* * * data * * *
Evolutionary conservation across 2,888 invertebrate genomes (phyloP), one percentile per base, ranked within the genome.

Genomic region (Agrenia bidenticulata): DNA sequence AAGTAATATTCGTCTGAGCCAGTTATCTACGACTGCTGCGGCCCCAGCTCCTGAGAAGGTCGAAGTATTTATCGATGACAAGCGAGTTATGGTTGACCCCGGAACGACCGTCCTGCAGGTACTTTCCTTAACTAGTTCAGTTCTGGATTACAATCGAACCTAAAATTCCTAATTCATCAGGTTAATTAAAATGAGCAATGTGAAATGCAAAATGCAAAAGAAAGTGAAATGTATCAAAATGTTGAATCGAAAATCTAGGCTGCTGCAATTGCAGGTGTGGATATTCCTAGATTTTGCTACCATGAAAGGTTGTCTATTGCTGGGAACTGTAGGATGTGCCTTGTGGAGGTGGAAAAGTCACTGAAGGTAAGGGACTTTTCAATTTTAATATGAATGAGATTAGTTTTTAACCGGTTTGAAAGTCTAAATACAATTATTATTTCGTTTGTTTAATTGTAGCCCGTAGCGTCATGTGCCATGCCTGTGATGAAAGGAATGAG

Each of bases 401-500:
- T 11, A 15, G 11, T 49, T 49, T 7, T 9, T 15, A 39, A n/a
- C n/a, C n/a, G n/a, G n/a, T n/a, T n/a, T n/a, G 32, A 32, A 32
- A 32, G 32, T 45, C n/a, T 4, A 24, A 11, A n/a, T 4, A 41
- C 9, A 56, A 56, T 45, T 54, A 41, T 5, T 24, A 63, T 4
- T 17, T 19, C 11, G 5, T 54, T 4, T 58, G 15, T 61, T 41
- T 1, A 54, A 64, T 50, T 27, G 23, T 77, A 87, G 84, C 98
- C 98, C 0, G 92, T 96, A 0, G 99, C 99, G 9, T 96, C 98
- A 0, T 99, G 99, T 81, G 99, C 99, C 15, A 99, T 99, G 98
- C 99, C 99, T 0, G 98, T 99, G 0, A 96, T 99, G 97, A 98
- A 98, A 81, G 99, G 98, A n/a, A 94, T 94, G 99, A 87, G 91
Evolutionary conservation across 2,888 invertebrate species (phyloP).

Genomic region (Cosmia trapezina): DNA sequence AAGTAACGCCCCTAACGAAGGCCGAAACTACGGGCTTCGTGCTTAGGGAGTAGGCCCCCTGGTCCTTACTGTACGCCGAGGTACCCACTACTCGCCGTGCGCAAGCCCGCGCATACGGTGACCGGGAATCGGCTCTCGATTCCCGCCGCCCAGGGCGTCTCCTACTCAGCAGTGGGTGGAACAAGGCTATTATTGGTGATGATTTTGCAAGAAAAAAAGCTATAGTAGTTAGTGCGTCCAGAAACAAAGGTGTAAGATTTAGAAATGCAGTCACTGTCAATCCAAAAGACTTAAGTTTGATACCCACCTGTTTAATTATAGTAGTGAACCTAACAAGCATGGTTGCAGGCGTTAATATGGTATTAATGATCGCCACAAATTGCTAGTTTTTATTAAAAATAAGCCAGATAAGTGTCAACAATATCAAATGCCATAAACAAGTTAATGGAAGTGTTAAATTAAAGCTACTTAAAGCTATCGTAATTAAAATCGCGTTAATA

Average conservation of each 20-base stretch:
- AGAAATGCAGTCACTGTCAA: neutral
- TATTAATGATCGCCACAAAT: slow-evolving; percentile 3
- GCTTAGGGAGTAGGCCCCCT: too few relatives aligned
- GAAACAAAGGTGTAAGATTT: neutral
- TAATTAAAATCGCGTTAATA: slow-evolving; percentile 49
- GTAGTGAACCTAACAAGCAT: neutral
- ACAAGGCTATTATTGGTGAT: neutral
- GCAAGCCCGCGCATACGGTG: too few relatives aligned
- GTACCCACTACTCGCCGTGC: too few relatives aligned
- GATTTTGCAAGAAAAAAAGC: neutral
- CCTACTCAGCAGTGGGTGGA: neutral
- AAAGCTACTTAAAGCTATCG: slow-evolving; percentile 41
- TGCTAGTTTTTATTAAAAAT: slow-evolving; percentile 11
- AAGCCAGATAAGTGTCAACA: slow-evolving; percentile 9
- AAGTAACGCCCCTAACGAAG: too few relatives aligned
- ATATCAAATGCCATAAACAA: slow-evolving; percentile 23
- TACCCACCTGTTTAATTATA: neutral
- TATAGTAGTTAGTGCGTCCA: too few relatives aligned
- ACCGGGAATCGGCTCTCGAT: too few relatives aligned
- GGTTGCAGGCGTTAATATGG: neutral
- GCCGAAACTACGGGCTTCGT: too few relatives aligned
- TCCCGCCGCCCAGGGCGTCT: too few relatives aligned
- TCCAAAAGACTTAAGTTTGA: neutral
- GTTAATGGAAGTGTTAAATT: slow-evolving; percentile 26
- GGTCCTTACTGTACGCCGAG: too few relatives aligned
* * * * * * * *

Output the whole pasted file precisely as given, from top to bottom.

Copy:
Evolutionary conservation across 2,888 invertebrate genomes (phyloP), one percentile per base, ranked within the genome.

Genomic region (Agrenia bidenticulata): DNA sequence AAGTAATATTCGTCTGAGCCAGTTATCTACGACTGCTGCGGCCCCAGCTCCTGAGAAGGTCGAAGTATTTATCGATGACAAGCGAGTTATGGTTGACCCCGGAACGACCGTCCTGCAGGTACTTTCCTTAACTAGTTCAGTTCTGGATTACAATCGAACCTAAAATTCCTAATTCATCAGGTTAATTAAAATGAGCAATGTGAAATGCAAAATGCAAAAGAAAGTGAAATGTATCAAAATGTTGAATCGAAAATCTAGGCTGCTGCAATTGCAGGTGTGGATATTCCTAGATTTTGCTACCATGAAAGGTTGTCTATTGCTGGGAACTGTAGGATGTGCCTTGTGGAGGTGGAAAAGTCACTGAAGGTAAGGGACTTTTCAATTTTAATATGAATGAGATTAGTTTTTAACCGGTTTGAAAGTCTAAATACAATTATTATTTCGTTTGTTTAATTGTAGCCCGTAGCGTCATGTGCCATGCCTGTGATGAAAGGAATGAG

Each of bases 401-500:
- T 11, A 15, G 11, T 49, T 49, T 7, T 9, T 15, A 39, A n/a
- C n/a, C n/a, G n/a, G n/a, T n/a, T n/a, T n/a, G 32, A 32, A 32
- A 32, G 32, T 45, C n/a, T 4, A 24, A 11, A n/a, T 4, A 41
- C 9, A 56, A 56, T 45, T 54, A 41, T 5, T 24, A 63, T 4
- T 17, T 19, C 11, G 5, T 54, T 4, T 58, G 15, T 61, T 41
- T 1, A 54, A 64, T 50, T 27, G 23, T 77, A 87, G 84, C 98
- C 98, C 0, G 92, T 96, A 0, G 99, C 99, G 9, T 96, C 98
- A 0, T 99, G 99, T 81, G 99, C 99, C 15, A 99, T 99, G 98
- C 99, C 99, T 0, G 98, T 99, G 0, A 96, T 99, G 97, A 98
- A 98, A 81, G 99, G 98, A n/a, A 94, T 94, G 99, A 87, G 91
Evolutionary conservation across 2,888 invertebrate species (phyloP).

Genomic region (Cosmia trapezina): DNA sequence AAGTAACGCCCCTAACGAAGGCCGAAACTACGGGCTTCGTGCTTAGGGAGTAGGCCCCCTGGTCCTTACTGTACGCCGAGGTACCCACTACTCGCCGTGCGCAAGCCCGCGCATACGGTGACCGGGAATCGGCTCTCGATTCCCGCCGCCCAGGGCGTCTCCTACTCAGCAGTGGGTGGAACAAGGCTATTATTGGTGATGATTTTGCAAGAAAAAAAGCTATAGTAGTTAGTGCGTCCAGAAACAAAGGTGTAAGATTTAGAAATGCAGTCACTGTCAATCCAAAAGACTTAAGTTTGATACCCACCTGTTTAATTATAGTAGTGAACCTAACAAGCATGGTTGCAGGCGTTAATATGGTATTAATGATCGCCACAAATTGCTAGTTTTTATTAAAAATAAGCCAGATAAGTGTCAACAATATCAAATGCCATAAACAAGTTAATGGAAGTGTTAAATTAAAGCTACTTAAAGCTATCGTAATTAAAATCGCGTTAATA

Average conservation of each 20-base stretch:
- AGAAATGCAGTCACTGTCAA: neutral
- TATTAATGATCGCCACAAAT: slow-evolving; percentile 3
- GCTTAGGGAGTAGGCCCCCT: too few relatives aligned
- GAAACAAAGGTGTAAGATTT: neutral
- TAATTAAAATCGCGTTAATA: slow-evolving; percentile 49
- GTAGTGAACCTAACAAGCAT: neutral
- ACAAGGCTATTATTGGTGAT: neutral
- GCAAGCCCGCGCATACGGTG: too few relatives aligned
- GTACCCACTACTCGCCGTGC: too few relatives aligned
- GATTTTGCAAGAAAAAAAGC: neutral
- CCTACTCAGCAGTGGGTGGA: neutral
- AAAGCTACTTAAAGCTATCG: slow-evolving; percentile 41
- TGCTAGTTTTTATTAAAAAT: slow-evolving; percentile 11
- AAGCCAGATAAGTGTCAACA: slow-evolving; percentile 9
- AAGTAACGCCCCTAACGAAG: too few relatives aligned
- ATATCAAATGCCATAAACAA: slow-evolving; percentile 23
- TACCCACCTGTTTAATTATA: neutral
- TATAGTAGTTAGTGCGTCCA: too few relatives aligned
- ACCGGGAATCGGCTCTCGAT: too few relatives aligned
- GGTTGCAGGCGTTAATATGG: neutral
- GCCGAAACTACGGGCTTCGT: too few relatives aligned
- TCCCGCCGCCCAGGGCGTCT: too few relatives aligned
- TCCAAAAGACTTAAGTTTGA: neutral
- GTTAATGGAAGTGTTAAATT: slow-evolving; percentile 26
- GGTCCTTACTGTACGCCGAG: too few relatives aligned